Uneven muscle tension results in the distortion of one or several of the small toes. (hammertoe
points develop at the raised middle joint as well as at the tip of the toe and underneath the metatarsal head. In the beginning, when the misalignment can still be corrected, it often suffices to
lengthen the tendon and to cut a notch into the capsule. In a contracted misalignment, part of the middle joint is removed to form a replacement joint. Modern surgical techniques preserve the
metatarsophalangeal joint (Weil or Helal osteotomies).
The main cause of hammer toe is poorly fitted and/or poorly designed footwear. Any footwear that is too tight in the toe box, especially high-heeled shoes, can push the toes forward, crowding one or
more of them into a space that is not large enough to allow the toes to lie flat and spread as they should. Other causes include the following. Changes in foot anatomy. Sometimes the metatarsal bones
in the ball of the foot can ?drop,? creating a situation in which the toes do not make contact with hammertoe
the surface of
the shoe. The toes may then contract at one or both of the joints to re-establish contact with the surface. Traumatic injuries in which toes are jammed or broken. Diabetic neuropathy. This can cause
abnormal foot biomechanics due to nerve and/or muscle damage. Damage to nerves and muscles from other conditions, such as arthritis or stroke. Heredity.
Common symptoms of hammertoes include pain or irritation of the affected toe when wearing shoes. corns and calluses (a buildup of skin) on the toe, between two toes, or on the ball of the foot. Corns
are caused by constant friction against the shoe. They may be soft or hard, depending upon their location. Inflammation, redness, or a burning sensation. Contracture of the toe. In more severe cases
of hammertoe, open sores may form.
Your healthcare provider will examine your foot, checking for redness, swelling, corns, and calluses. Your provider will also measure the flexibility of your toes and test how much feeling you have
in your toes. You may have blood tests to check for arthritis, diabetes, and infection.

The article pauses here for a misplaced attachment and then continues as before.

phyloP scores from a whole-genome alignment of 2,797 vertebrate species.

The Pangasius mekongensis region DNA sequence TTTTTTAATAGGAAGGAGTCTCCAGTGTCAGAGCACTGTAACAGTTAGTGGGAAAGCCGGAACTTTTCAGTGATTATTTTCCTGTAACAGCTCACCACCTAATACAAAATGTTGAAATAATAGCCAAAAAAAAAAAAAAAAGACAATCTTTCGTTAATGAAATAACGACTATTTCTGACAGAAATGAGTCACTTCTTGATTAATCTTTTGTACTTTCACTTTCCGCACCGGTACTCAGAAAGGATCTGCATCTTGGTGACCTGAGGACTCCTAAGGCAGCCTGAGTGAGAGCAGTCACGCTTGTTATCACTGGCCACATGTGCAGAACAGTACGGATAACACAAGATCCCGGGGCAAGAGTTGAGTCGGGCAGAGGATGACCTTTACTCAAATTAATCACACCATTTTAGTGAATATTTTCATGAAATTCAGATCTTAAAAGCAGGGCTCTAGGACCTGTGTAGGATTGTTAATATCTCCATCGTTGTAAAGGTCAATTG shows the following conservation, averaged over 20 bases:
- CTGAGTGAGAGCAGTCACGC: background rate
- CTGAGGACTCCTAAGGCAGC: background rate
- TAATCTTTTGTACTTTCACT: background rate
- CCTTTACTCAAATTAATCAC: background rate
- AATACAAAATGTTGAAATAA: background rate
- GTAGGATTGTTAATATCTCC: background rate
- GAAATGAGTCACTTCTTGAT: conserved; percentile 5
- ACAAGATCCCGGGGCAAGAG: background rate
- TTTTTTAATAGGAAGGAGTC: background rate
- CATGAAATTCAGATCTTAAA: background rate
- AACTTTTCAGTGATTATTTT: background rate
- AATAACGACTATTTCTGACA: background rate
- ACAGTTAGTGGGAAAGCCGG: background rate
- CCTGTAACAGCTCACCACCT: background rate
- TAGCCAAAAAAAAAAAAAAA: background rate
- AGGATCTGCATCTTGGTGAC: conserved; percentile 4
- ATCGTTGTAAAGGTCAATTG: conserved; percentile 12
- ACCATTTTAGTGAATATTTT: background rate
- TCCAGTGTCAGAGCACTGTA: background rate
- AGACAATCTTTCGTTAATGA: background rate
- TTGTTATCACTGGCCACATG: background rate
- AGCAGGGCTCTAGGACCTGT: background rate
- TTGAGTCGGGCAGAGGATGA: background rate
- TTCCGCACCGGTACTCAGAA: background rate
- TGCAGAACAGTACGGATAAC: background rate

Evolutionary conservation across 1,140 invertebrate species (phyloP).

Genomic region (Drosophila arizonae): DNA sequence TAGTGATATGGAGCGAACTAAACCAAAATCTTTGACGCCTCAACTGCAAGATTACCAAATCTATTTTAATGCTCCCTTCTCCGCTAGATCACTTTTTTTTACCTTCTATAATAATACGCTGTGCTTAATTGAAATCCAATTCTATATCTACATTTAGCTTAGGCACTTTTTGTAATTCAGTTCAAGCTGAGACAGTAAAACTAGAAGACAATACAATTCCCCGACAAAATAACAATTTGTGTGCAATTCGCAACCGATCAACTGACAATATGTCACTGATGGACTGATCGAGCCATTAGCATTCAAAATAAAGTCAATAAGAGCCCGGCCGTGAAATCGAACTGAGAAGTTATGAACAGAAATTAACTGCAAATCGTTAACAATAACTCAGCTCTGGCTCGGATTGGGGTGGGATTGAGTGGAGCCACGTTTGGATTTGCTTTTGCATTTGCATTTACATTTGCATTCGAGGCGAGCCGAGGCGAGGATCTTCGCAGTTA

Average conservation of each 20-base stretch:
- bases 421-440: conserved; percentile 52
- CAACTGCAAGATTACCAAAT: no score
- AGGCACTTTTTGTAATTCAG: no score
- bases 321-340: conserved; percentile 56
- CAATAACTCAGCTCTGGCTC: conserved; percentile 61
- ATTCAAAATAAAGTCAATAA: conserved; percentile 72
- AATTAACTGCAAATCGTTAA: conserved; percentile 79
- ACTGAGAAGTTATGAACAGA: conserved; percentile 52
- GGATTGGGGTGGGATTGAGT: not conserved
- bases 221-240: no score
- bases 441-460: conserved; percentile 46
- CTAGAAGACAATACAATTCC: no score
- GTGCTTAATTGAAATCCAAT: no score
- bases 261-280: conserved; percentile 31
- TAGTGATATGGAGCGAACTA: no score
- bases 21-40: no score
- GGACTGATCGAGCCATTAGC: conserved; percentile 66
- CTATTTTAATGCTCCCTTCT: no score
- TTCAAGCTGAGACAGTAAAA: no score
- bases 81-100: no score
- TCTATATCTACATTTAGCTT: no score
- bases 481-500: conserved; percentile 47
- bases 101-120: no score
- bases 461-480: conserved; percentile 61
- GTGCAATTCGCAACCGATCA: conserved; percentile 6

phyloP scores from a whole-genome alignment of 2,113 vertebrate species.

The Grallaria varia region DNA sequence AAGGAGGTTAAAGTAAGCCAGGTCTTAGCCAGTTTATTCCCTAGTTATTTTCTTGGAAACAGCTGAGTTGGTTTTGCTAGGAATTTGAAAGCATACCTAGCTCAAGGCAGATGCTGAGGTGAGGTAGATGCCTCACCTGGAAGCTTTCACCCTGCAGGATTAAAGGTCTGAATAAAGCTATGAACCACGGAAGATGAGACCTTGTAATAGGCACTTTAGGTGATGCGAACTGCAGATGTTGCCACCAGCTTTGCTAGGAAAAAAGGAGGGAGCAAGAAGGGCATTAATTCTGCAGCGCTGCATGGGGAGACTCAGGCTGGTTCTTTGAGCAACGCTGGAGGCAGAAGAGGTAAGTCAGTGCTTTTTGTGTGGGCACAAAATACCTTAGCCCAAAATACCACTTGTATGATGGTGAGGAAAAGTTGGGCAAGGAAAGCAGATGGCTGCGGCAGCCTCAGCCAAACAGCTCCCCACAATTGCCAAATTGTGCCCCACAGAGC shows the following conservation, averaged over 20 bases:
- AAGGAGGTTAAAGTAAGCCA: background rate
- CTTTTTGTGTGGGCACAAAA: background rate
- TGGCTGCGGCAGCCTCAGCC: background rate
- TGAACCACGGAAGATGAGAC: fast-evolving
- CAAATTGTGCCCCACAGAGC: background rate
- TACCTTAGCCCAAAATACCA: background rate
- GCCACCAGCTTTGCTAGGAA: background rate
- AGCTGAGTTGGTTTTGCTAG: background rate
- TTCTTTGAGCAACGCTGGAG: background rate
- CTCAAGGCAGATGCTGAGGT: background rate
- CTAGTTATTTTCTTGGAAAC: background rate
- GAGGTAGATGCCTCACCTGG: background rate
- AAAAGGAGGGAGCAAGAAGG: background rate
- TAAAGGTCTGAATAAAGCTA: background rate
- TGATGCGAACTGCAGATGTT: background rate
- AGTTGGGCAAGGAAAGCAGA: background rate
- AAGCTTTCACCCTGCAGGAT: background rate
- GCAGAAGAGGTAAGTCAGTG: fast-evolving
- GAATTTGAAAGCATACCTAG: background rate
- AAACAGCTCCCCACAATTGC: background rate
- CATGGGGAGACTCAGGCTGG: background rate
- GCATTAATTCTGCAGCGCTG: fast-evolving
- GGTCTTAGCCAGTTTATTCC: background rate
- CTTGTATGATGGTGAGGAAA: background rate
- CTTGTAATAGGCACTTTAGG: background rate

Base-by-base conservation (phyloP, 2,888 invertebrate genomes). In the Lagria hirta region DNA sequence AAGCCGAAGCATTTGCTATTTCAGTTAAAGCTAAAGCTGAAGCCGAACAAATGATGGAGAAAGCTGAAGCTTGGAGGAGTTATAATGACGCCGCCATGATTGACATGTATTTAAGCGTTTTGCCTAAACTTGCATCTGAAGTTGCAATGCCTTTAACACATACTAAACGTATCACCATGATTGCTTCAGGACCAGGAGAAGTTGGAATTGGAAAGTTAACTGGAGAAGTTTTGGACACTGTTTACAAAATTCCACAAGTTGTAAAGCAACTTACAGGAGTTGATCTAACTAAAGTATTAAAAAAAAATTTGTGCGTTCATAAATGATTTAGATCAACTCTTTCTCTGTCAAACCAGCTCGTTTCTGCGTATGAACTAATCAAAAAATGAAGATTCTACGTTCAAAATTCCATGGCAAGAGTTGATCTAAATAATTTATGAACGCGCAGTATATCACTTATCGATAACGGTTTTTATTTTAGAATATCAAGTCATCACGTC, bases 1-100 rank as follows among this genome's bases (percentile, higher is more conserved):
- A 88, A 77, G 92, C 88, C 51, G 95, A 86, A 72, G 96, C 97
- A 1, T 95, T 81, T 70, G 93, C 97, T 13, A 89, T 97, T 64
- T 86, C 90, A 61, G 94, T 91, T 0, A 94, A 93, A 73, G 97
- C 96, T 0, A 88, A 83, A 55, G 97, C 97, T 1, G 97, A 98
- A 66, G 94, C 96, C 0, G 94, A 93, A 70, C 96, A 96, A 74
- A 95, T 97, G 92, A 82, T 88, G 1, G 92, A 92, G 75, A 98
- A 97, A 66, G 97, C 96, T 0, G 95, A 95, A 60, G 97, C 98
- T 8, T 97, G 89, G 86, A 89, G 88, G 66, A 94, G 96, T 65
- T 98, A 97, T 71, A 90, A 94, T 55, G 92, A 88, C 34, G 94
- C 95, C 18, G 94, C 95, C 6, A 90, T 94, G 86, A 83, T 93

Non Surgical Treatment
In many cases, conservative treatment consisting of physical therapy and new shoes with soft, spacious toe boxes is enough to resolve the condition, while in more severe or longstanding cases
podiatric surgery may be necessary to correct the deformity. The patient's doctor may also prescribe some toe exercises that can be done at home to stretch and strengthen the muscles. For example,
the individual can gently stretch the toes manually, or use the toes to pick things up off the floor. While watching television or reading, one can put a towel flat under the feet and use the toes to
crumple it. The doctor can also prescribe a brace that pushes down on the toes to force them to stretch out their muscles.
Toes can be surgically realigned and made straight again. They can even be made shorter. The good news is that toes can be corrected. Hammer toe surgery is often synonymous with ?toe shortening?,
?toe job? and/or ?toe augmentation?. Depending on the severity and length of the toe, there are several methods to surgically correct a hammer toe. In general, the surgery involves removing a portion
of the bone at the contracted joint, to realign the toe.
These tips may help you buy the right shoes. Buy shoes at the end of the day. Your feet are smaller in the morning and swell throughout the day. Don't assume your shoe size hasn't changed. As you
age, your shoe size may change, especially the width. Measure both feet and buy for the larger foot. Ask for just the right fit. A shoe repair store can stretch shoes in tight spots.